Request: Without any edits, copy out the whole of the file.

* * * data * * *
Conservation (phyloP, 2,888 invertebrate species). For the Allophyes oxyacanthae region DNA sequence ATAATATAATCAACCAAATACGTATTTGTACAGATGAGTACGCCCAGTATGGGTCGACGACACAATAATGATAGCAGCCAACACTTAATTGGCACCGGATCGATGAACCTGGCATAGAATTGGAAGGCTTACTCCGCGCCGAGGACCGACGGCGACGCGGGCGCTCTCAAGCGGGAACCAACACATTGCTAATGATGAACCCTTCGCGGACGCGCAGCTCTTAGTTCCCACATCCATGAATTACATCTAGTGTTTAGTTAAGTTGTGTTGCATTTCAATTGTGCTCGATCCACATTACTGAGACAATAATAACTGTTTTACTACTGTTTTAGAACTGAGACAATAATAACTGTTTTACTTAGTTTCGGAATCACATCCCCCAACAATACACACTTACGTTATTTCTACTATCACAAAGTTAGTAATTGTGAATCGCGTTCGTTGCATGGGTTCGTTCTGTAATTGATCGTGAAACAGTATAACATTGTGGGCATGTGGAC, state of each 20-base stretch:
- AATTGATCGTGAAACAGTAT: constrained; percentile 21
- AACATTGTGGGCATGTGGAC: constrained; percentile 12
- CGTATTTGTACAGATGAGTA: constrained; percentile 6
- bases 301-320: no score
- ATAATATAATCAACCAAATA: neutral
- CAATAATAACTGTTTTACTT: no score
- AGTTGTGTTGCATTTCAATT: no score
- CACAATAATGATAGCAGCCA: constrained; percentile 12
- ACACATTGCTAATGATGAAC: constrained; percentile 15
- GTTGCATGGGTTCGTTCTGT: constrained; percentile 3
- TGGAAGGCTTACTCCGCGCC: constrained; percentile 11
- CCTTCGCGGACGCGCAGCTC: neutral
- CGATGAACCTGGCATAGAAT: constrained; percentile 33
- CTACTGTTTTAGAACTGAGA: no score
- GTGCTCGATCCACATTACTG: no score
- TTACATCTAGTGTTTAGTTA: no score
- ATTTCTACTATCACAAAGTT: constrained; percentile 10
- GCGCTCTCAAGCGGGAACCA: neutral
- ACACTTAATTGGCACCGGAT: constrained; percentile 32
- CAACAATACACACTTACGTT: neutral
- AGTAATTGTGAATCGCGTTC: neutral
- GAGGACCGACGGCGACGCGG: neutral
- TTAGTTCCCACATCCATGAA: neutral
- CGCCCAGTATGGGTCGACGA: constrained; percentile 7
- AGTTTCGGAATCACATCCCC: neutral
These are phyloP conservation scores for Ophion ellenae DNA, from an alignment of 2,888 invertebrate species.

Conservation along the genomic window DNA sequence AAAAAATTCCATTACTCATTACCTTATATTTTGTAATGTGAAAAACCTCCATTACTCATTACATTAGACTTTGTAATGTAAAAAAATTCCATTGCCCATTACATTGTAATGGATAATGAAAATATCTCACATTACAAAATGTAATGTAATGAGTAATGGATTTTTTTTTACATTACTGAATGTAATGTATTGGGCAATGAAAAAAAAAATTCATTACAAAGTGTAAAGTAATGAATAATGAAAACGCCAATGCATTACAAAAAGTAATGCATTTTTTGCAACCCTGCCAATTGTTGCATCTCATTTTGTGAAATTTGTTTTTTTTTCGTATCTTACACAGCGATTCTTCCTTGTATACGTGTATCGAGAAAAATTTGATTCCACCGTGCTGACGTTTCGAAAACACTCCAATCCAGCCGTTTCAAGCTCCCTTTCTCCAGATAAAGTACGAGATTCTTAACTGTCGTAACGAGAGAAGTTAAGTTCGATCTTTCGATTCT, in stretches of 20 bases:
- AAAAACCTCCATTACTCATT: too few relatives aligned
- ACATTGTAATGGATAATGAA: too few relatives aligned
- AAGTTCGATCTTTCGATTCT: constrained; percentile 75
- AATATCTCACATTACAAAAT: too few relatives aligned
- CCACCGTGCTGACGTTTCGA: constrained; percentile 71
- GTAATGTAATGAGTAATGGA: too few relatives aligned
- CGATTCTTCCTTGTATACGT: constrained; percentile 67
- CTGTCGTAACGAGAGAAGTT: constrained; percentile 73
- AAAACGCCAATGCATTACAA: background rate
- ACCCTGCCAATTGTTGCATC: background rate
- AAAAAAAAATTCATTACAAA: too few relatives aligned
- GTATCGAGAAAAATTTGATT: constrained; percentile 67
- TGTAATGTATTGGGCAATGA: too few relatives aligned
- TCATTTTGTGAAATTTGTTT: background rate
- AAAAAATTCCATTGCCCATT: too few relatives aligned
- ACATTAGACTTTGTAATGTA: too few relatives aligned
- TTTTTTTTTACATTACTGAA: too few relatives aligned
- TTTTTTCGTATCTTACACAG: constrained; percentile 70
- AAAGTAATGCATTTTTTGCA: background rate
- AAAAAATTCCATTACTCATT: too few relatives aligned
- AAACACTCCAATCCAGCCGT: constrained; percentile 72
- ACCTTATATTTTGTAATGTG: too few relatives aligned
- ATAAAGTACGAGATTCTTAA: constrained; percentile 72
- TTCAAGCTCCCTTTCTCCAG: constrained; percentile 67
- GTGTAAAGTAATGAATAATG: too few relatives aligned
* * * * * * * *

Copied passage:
Conservation (phyloP, 2,888 invertebrate species). For the Allophyes oxyacanthae region DNA sequence ATAATATAATCAACCAAATACGTATTTGTACAGATGAGTACGCCCAGTATGGGTCGACGACACAATAATGATAGCAGCCAACACTTAATTGGCACCGGATCGATGAACCTGGCATAGAATTGGAAGGCTTACTCCGCGCCGAGGACCGACGGCGACGCGGGCGCTCTCAAGCGGGAACCAACACATTGCTAATGATGAACCCTTCGCGGACGCGCAGCTCTTAGTTCCCACATCCATGAATTACATCTAGTGTTTAGTTAAGTTGTGTTGCATTTCAATTGTGCTCGATCCACATTACTGAGACAATAATAACTGTTTTACTACTGTTTTAGAACTGAGACAATAATAACTGTTTTACTTAGTTTCGGAATCACATCCCCCAACAATACACACTTACGTTATTTCTACTATCACAAAGTTAGTAATTGTGAATCGCGTTCGTTGCATGGGTTCGTTCTGTAATTGATCGTGAAACAGTATAACATTGTGGGCATGTGGAC, state of each 20-base stretch:
- AATTGATCGTGAAACAGTAT: constrained; percentile 21
- AACATTGTGGGCATGTGGAC: constrained; percentile 12
- CGTATTTGTACAGATGAGTA: constrained; percentile 6
- bases 301-320: no score
- ATAATATAATCAACCAAATA: neutral
- CAATAATAACTGTTTTACTT: no score
- AGTTGTGTTGCATTTCAATT: no score
- CACAATAATGATAGCAGCCA: constrained; percentile 12
- ACACATTGCTAATGATGAAC: constrained; percentile 15
- GTTGCATGGGTTCGTTCTGT: constrained; percentile 3
- TGGAAGGCTTACTCCGCGCC: constrained; percentile 11
- CCTTCGCGGACGCGCAGCTC: neutral
- CGATGAACCTGGCATAGAAT: constrained; percentile 33
- CTACTGTTTTAGAACTGAGA: no score
- GTGCTCGATCCACATTACTG: no score
- TTACATCTAGTGTTTAGTTA: no score
- ATTTCTACTATCACAAAGTT: constrained; percentile 10
- GCGCTCTCAAGCGGGAACCA: neutral
- ACACTTAATTGGCACCGGAT: constrained; percentile 32
- CAACAATACACACTTACGTT: neutral
- AGTAATTGTGAATCGCGTTC: neutral
- GAGGACCGACGGCGACGCGG: neutral
- TTAGTTCCCACATCCATGAA: neutral
- CGCCCAGTATGGGTCGACGA: constrained; percentile 7
- AGTTTCGGAATCACATCCCC: neutral
These are phyloP conservation scores for Ophion ellenae DNA, from an alignment of 2,888 invertebrate species.

Conservation along the genomic window DNA sequence AAAAAATTCCATTACTCATTACCTTATATTTTGTAATGTGAAAAACCTCCATTACTCATTACATTAGACTTTGTAATGTAAAAAAATTCCATTGCCCATTACATTGTAATGGATAATGAAAATATCTCACATTACAAAATGTAATGTAATGAGTAATGGATTTTTTTTTACATTACTGAATGTAATGTATTGGGCAATGAAAAAAAAAATTCATTACAAAGTGTAAAGTAATGAATAATGAAAACGCCAATGCATTACAAAAAGTAATGCATTTTTTGCAACCCTGCCAATTGTTGCATCTCATTTTGTGAAATTTGTTTTTTTTTCGTATCTTACACAGCGATTCTTCCTTGTATACGTGTATCGAGAAAAATTTGATTCCACCGTGCTGACGTTTCGAAAACACTCCAATCCAGCCGTTTCAAGCTCCCTTTCTCCAGATAAAGTACGAGATTCTTAACTGTCGTAACGAGAGAAGTTAAGTTCGATCTTTCGATTCT, in stretches of 20 bases:
- AAAAACCTCCATTACTCATT: too few relatives aligned
- ACATTGTAATGGATAATGAA: too few relatives aligned
- AAGTTCGATCTTTCGATTCT: constrained; percentile 75
- AATATCTCACATTACAAAAT: too few relatives aligned
- CCACCGTGCTGACGTTTCGA: constrained; percentile 71
- GTAATGTAATGAGTAATGGA: too few relatives aligned
- CGATTCTTCCTTGTATACGT: constrained; percentile 67
- CTGTCGTAACGAGAGAAGTT: constrained; percentile 73
- AAAACGCCAATGCATTACAA: background rate
- ACCCTGCCAATTGTTGCATC: background rate
- AAAAAAAAATTCATTACAAA: too few relatives aligned
- GTATCGAGAAAAATTTGATT: constrained; percentile 67
- TGTAATGTATTGGGCAATGA: too few relatives aligned
- TCATTTTGTGAAATTTGTTT: background rate
- AAAAAATTCCATTGCCCATT: too few relatives aligned
- ACATTAGACTTTGTAATGTA: too few relatives aligned
- TTTTTTTTTACATTACTGAA: too few relatives aligned
- TTTTTTCGTATCTTACACAG: constrained; percentile 70
- AAAGTAATGCATTTTTTGCA: background rate
- AAAAAATTCCATTACTCATT: too few relatives aligned
- AAACACTCCAATCCAGCCGT: constrained; percentile 72
- ACCTTATATTTTGTAATGTG: too few relatives aligned
- ATAAAGTACGAGATTCTTAA: constrained; percentile 72
- TTCAAGCTCCCTTTCTCCAG: constrained; percentile 67
- GTGTAAAGTAATGAATAATG: too few relatives aligned